Hi- Welcome to Just Answer and thanks for your question.
You have a few options:
1. Non-colored block erasers Erasers such as the noncolored Eberhard-Faber Magic Rub Eraser and the Staedtler Mars Plastic may still be useful for work on small areas.
2. Groom / Stick® is a natural rubber eraser that is a an excellent surface
dry-cleaner. A kneaded gum eraser may also be of help. Just remember to
be gentle with any erasing you do. Use short, wandering strokes to avoid
leaving erasure marks on the paper. Check as you work to insure that the surface
of the paper as is not being abraded.
3. Grated/granulated vinyl erasers can be used for cleaning most printed surfaces. Containers of granules can be sprinkled or rubbed across the soiled surface of the paper. After gently rubbing the granules into the paper with a circular motion, the granules will pick up the dirt rapidly. Then you can carefully brush the granules away.
4. Vulcanized rubber dry-cleaning sponges are good tools to use, provided you are careful with handling. See http://apps.webcreate.com/ecom/catalog/product_specific.cfm?ClientID=15&ProductID=2127Rub gently and randomly with the sponge to avoid creating a pattern on the paper surface. Finish by using a large soft brush to remove any pieces of the sponge.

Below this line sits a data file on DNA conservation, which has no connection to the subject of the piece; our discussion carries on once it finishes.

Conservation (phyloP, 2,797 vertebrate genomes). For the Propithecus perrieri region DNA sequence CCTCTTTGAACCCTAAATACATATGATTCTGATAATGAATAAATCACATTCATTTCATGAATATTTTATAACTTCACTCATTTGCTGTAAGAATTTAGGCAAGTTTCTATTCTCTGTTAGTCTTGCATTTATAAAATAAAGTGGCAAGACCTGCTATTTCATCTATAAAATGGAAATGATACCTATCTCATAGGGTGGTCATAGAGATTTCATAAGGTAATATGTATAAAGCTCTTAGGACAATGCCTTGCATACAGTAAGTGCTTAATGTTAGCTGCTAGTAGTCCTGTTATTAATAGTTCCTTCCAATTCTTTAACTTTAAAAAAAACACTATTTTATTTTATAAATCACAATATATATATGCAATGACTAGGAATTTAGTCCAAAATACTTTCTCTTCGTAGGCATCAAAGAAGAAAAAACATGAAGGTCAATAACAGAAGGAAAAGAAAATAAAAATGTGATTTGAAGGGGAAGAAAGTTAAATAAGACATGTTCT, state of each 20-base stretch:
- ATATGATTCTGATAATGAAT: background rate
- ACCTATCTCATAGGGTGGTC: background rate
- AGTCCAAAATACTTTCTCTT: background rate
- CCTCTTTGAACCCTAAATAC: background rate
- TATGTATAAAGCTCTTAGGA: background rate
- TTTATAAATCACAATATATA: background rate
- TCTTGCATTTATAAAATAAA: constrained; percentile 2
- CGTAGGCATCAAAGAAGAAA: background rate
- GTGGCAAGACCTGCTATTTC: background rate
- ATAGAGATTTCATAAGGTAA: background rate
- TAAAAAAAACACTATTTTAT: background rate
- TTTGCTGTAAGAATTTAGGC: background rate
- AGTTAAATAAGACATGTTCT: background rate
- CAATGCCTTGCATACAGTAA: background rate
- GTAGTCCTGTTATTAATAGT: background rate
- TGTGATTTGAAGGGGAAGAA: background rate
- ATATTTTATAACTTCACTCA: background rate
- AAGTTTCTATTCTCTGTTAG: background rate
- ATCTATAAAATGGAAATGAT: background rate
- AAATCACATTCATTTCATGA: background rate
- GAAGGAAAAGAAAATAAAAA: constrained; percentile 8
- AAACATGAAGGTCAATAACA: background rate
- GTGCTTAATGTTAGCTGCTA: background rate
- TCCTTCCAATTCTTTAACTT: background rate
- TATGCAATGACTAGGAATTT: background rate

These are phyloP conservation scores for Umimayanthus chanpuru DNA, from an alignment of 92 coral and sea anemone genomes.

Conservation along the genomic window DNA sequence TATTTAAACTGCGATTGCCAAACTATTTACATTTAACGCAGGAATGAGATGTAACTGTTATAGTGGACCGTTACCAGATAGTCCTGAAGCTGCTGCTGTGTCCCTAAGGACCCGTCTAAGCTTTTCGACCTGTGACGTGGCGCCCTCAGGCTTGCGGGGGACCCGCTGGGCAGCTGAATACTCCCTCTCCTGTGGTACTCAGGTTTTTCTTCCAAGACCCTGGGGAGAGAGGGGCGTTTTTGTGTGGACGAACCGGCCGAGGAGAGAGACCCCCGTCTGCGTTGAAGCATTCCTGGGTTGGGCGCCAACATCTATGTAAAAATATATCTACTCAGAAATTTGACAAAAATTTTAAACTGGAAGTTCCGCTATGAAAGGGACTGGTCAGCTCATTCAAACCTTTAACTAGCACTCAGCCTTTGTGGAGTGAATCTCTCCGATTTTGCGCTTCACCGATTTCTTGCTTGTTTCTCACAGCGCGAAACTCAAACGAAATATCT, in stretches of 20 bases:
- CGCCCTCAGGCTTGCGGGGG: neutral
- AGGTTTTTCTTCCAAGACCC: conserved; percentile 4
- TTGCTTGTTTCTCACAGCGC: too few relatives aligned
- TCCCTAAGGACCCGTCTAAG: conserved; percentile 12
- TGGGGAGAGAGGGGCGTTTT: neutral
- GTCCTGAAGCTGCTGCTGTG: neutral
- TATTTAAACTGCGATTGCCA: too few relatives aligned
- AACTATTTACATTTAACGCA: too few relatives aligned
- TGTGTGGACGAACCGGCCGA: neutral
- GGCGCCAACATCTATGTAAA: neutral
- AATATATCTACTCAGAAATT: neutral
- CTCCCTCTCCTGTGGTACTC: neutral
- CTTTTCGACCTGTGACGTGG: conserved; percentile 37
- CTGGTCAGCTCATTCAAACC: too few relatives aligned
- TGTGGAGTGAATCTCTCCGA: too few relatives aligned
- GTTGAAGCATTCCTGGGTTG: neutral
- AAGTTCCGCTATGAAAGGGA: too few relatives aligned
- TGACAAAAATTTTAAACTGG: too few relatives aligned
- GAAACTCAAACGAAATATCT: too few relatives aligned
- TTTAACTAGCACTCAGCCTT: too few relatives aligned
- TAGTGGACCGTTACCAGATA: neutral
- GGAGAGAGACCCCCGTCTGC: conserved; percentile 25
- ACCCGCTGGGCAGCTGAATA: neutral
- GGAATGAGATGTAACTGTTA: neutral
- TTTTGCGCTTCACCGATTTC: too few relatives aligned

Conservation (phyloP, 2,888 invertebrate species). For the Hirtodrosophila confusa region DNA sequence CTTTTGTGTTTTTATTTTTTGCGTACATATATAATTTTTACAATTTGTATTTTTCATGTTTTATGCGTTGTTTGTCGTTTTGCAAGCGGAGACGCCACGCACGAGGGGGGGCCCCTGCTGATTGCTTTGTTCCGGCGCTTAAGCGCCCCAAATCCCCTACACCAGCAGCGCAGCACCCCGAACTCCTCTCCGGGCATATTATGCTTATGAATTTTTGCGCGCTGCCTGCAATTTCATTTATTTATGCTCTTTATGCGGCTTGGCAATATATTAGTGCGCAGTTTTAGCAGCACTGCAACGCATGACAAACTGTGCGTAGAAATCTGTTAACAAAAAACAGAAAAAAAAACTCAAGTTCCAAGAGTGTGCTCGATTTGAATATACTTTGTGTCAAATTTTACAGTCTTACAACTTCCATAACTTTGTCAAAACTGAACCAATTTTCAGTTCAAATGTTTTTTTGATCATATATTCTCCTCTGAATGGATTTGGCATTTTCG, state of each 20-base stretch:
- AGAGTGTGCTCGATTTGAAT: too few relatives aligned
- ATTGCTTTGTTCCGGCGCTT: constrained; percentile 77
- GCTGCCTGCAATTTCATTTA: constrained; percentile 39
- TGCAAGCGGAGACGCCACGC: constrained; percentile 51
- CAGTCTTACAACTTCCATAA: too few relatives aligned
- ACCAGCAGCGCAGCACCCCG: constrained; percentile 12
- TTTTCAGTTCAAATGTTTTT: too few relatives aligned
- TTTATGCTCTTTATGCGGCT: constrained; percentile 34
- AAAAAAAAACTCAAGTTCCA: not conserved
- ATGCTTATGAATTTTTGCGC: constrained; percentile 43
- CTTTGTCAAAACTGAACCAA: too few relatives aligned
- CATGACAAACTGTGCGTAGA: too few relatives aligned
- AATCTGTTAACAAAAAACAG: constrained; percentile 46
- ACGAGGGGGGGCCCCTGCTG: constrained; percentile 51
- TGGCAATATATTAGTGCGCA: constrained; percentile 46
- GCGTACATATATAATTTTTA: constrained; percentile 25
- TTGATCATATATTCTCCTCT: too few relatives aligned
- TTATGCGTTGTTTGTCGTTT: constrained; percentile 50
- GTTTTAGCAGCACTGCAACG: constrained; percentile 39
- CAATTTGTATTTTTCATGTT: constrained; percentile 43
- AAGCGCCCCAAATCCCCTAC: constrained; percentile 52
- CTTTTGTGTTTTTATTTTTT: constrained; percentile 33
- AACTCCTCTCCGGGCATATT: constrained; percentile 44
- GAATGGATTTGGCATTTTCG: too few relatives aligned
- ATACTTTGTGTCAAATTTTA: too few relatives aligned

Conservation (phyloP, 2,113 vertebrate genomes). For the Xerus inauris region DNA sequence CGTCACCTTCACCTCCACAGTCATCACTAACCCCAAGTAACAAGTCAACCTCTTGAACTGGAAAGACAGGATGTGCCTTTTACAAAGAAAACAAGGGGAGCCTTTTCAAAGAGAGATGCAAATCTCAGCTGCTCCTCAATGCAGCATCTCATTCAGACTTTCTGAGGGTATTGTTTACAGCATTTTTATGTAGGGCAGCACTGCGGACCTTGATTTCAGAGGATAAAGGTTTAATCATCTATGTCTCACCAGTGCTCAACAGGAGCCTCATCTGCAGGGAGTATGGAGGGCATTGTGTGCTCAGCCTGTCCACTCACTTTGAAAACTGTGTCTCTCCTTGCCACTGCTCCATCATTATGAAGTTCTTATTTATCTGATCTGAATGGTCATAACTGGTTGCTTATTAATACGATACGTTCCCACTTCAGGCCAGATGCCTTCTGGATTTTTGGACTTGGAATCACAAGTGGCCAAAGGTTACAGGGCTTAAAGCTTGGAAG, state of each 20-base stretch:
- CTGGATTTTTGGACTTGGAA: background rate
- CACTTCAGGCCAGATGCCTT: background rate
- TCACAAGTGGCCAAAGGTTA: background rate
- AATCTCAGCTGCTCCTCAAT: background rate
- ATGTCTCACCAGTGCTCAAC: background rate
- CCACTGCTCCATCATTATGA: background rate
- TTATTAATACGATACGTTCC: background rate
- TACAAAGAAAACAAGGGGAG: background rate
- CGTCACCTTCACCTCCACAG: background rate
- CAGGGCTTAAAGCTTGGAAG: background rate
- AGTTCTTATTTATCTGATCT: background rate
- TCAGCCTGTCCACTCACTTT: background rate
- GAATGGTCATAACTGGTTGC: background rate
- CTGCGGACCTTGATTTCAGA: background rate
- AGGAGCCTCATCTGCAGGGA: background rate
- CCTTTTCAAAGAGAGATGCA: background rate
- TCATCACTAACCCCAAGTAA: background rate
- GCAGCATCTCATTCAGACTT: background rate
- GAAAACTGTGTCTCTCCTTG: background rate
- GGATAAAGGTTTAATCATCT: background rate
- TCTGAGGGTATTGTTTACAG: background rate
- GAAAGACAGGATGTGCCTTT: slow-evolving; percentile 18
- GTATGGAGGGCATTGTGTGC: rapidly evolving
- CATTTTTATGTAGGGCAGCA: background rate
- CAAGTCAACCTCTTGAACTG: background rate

Make sure you have a workspace with a clean, large smooth surface where your poster can be kept away from further damage. Begin the cleaning using the soft brush to remove loose dirt and dust. Be careful to avoid enlarging tears by brushing in the direction of the tear. After every few strokes, wipe the brush across a blotting paper or a clean piece of fabric to dislodge accumulated dirt and dust.
Be careful; aggressive efforts to remove dirt may cause you to inadvertently make a hole in the paper.
If you get tired of DIY, the people at Chameleon Restoration have experience with a wide variety of techniques for removing stains and writing on paper and cardboard. You can see examples of their work at http://www.chameleonrestoration.com/before2.html
Their prices are pretty reasonable (e.g. mostly less than $50. See: http://www.chameleonrestoration.com/prices2.html#posters for further price details. For more information, see http://www.chameleonrestoration.com/faq.html.
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